The chief’s presentation was preceded by the citizens participation period of Tuesday’s council meeting, during which members of the public spoke on both sides of the proposed plan. Those in favor of the project said that they’ve seen a noticeable change in the discourse between police and citizens in their communities. On the other side, there were speakers who argued that the public must be weary of the Illumination Project being just a P.R. stunt and suggested that a true path to improvement would require spending less of the city’s money on law enforcement and investing more directly into the community. Charleston’s 2016 budget dedicated more than 51 percent or $82.2 million of the general fund operating budget to public safety, more than half of which went to police.
Rob Duke's insight:
This is a good example of James Buchanan's thesis that open and inclusive systems produce the best institutional arrangements.  They may improve over time, but they're probably the best we can establish at this moment in time....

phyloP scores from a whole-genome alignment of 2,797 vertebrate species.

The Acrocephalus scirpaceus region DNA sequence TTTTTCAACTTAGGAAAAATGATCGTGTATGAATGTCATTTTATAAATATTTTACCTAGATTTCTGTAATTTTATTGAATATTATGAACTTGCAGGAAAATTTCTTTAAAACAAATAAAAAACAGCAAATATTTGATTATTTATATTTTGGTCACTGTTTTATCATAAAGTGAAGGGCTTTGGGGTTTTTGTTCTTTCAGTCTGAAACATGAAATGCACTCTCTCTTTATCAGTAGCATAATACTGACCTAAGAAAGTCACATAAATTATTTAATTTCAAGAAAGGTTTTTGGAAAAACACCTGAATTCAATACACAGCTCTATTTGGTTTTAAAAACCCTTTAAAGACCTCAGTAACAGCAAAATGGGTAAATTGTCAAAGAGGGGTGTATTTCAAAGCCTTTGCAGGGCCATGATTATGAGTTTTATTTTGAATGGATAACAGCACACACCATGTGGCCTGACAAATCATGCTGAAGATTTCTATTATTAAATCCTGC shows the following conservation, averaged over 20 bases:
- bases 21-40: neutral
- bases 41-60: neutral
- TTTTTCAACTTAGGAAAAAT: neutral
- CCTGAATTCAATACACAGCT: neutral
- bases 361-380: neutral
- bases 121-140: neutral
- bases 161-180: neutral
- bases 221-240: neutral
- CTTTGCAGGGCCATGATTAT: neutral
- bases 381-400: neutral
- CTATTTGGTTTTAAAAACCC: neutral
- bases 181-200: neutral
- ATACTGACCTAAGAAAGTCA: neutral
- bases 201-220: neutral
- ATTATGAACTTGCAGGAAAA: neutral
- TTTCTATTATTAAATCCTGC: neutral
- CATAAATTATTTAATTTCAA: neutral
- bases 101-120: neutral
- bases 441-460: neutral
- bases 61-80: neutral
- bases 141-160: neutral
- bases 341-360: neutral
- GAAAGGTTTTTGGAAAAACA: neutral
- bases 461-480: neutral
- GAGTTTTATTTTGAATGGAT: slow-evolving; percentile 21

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Study: Certain CA Counties Charge Youth as Adults More Often

Study: Certain CA Counties Charge Youth as Adults More Often | Alternative Dispute Resolution, Mediation, and Restorative Justice | Scoop.it
Researchers from three nonprofit groups that work on juvenile justice also found that Yuba, Kings, Sutter, Napa and San Joaquin counties have the highest rates of direct file and San Francisco has the lowest -- because there, all juveniles are granted a fitness hearing before a juvenile-system judge.